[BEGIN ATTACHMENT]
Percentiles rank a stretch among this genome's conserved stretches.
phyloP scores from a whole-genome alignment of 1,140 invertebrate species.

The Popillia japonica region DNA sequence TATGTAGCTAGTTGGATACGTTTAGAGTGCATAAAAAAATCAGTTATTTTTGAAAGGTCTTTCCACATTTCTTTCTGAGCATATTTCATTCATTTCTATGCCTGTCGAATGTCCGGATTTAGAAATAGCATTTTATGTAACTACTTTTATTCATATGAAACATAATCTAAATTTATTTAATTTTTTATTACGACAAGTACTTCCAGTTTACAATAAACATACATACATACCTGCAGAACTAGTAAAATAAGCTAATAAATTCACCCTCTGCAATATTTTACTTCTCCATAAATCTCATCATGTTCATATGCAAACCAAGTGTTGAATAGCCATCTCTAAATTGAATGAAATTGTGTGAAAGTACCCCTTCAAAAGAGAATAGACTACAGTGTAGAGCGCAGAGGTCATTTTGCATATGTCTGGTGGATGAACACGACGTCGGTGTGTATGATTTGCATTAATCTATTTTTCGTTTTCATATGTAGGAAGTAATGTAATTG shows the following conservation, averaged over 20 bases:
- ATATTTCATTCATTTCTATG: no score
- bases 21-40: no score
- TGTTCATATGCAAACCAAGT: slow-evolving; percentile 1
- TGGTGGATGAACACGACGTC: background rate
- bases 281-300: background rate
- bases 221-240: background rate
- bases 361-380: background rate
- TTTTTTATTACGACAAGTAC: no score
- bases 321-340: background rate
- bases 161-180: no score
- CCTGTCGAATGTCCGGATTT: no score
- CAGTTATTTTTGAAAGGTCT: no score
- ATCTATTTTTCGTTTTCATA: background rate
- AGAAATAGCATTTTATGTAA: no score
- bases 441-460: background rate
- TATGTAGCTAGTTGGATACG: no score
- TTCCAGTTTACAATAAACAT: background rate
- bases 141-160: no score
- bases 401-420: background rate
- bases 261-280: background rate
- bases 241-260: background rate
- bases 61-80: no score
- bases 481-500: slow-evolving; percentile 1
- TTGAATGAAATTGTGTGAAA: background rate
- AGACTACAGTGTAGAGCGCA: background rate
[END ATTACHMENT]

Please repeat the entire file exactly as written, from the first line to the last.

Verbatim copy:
Percentiles rank a stretch among this genome's conserved stretches.
phyloP scores from a whole-genome alignment of 1,140 invertebrate species.

The Popillia japonica region DNA sequence TATGTAGCTAGTTGGATACGTTTAGAGTGCATAAAAAAATCAGTTATTTTTGAAAGGTCTTTCCACATTTCTTTCTGAGCATATTTCATTCATTTCTATGCCTGTCGAATGTCCGGATTTAGAAATAGCATTTTATGTAACTACTTTTATTCATATGAAACATAATCTAAATTTATTTAATTTTTTATTACGACAAGTACTTCCAGTTTACAATAAACATACATACATACCTGCAGAACTAGTAAAATAAGCTAATAAATTCACCCTCTGCAATATTTTACTTCTCCATAAATCTCATCATGTTCATATGCAAACCAAGTGTTGAATAGCCATCTCTAAATTGAATGAAATTGTGTGAAAGTACCCCTTCAAAAGAGAATAGACTACAGTGTAGAGCGCAGAGGTCATTTTGCATATGTCTGGTGGATGAACACGACGTCGGTGTGTATGATTTGCATTAATCTATTTTTCGTTTTCATATGTAGGAAGTAATGTAATTG shows the following conservation, averaged over 20 bases:
- ATATTTCATTCATTTCTATG: no score
- bases 21-40: no score
- TGTTCATATGCAAACCAAGT: slow-evolving; percentile 1
- TGGTGGATGAACACGACGTC: background rate
- bases 281-300: background rate
- bases 221-240: background rate
- bases 361-380: background rate
- TTTTTTATTACGACAAGTAC: no score
- bases 321-340: background rate
- bases 161-180: no score
- CCTGTCGAATGTCCGGATTT: no score
- CAGTTATTTTTGAAAGGTCT: no score
- ATCTATTTTTCGTTTTCATA: background rate
- AGAAATAGCATTTTATGTAA: no score
- bases 441-460: background rate
- TATGTAGCTAGTTGGATACG: no score
- TTCCAGTTTACAATAAACAT: background rate
- bases 141-160: no score
- bases 401-420: background rate
- bases 261-280: background rate
- bases 241-260: background rate
- bases 61-80: no score
- bases 481-500: slow-evolving; percentile 1
- TTGAATGAAATTGTGTGAAA: background rate
- AGACTACAGTGTAGAGCGCA: background rate